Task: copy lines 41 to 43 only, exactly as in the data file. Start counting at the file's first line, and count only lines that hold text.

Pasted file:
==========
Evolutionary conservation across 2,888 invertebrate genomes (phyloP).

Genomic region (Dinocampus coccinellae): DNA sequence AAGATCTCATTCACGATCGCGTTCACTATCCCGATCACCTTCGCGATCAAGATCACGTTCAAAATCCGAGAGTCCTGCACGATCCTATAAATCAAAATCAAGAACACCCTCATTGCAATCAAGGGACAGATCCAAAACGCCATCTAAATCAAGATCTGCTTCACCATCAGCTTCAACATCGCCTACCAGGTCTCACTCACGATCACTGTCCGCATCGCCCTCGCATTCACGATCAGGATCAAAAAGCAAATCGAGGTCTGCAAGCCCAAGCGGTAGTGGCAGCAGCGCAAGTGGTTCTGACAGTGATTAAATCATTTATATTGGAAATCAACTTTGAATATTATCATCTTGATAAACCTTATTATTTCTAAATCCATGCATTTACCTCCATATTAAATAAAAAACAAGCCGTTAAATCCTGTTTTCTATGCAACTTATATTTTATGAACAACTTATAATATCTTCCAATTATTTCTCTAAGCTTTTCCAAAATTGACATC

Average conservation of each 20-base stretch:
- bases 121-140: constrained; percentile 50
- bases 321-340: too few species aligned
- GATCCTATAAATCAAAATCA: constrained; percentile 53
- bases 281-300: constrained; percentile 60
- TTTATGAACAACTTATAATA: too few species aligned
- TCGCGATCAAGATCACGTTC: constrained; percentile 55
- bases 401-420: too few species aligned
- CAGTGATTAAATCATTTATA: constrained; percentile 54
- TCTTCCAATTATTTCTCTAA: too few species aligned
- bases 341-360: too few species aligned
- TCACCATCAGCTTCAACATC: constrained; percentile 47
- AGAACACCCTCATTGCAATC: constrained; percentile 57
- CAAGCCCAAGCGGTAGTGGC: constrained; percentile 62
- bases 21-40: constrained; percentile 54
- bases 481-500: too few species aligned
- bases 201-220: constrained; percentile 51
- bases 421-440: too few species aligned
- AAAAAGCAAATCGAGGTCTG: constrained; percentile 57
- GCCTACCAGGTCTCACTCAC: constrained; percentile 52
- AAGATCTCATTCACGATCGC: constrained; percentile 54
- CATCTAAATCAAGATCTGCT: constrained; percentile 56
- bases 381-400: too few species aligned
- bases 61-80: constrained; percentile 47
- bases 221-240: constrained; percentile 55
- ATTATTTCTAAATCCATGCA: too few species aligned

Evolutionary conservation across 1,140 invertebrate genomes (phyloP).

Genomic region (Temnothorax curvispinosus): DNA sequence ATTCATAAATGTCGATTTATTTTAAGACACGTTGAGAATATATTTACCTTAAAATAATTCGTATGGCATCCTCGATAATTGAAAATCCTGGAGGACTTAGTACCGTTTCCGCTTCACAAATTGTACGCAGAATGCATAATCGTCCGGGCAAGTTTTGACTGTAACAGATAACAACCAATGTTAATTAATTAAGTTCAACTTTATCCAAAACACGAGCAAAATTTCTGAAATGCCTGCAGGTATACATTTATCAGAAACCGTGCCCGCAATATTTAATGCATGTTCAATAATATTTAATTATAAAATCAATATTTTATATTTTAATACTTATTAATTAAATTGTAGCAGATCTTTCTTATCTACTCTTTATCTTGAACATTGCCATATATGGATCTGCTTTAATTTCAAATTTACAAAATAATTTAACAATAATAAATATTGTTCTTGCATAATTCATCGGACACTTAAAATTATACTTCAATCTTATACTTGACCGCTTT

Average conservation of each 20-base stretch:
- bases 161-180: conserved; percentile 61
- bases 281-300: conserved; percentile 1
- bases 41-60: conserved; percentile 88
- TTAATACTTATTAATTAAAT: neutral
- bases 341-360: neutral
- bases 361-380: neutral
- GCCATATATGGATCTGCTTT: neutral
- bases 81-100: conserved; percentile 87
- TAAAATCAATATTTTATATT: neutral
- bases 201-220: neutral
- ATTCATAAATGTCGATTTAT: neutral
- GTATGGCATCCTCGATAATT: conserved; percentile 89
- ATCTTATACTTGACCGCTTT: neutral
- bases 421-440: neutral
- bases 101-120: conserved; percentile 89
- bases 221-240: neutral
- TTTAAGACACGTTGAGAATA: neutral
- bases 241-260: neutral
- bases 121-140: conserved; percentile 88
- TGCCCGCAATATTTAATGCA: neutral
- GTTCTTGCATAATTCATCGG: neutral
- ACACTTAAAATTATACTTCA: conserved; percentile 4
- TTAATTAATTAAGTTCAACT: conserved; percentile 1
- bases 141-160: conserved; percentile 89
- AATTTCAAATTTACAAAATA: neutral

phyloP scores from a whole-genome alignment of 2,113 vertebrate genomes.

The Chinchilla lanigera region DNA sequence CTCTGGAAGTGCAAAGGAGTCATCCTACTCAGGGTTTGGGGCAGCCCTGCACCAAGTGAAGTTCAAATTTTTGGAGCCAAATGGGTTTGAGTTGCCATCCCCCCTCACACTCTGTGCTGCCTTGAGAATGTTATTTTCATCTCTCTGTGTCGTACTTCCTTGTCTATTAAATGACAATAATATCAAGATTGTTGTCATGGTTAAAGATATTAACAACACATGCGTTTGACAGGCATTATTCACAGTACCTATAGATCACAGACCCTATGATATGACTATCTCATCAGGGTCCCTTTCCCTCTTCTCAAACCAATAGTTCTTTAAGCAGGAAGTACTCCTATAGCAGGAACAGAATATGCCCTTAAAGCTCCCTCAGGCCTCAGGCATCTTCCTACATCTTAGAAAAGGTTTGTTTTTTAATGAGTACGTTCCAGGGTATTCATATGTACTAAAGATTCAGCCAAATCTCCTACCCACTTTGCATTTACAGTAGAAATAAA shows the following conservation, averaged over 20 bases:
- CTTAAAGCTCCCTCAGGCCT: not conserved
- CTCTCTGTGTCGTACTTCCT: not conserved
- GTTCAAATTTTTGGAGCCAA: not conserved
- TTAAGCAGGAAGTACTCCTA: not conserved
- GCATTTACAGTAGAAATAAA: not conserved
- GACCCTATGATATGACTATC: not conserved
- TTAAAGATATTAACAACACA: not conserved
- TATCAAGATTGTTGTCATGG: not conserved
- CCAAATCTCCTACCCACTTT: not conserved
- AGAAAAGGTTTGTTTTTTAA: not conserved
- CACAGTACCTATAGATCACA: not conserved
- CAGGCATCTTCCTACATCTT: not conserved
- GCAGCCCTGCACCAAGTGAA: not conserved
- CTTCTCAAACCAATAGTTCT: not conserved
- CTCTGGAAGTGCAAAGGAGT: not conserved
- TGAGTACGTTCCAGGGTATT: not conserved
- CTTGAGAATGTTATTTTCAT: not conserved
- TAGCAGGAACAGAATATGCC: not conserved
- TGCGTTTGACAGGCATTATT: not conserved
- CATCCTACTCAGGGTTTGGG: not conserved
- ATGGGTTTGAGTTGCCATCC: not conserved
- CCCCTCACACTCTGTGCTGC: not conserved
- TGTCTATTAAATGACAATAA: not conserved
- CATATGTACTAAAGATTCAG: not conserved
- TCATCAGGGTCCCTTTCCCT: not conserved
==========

- bases 201-220: neutral
- ATTCATAAATGTCGATTTAT: neutral
- GTATGGCATCCTCGATAATT: conserved; percentile 89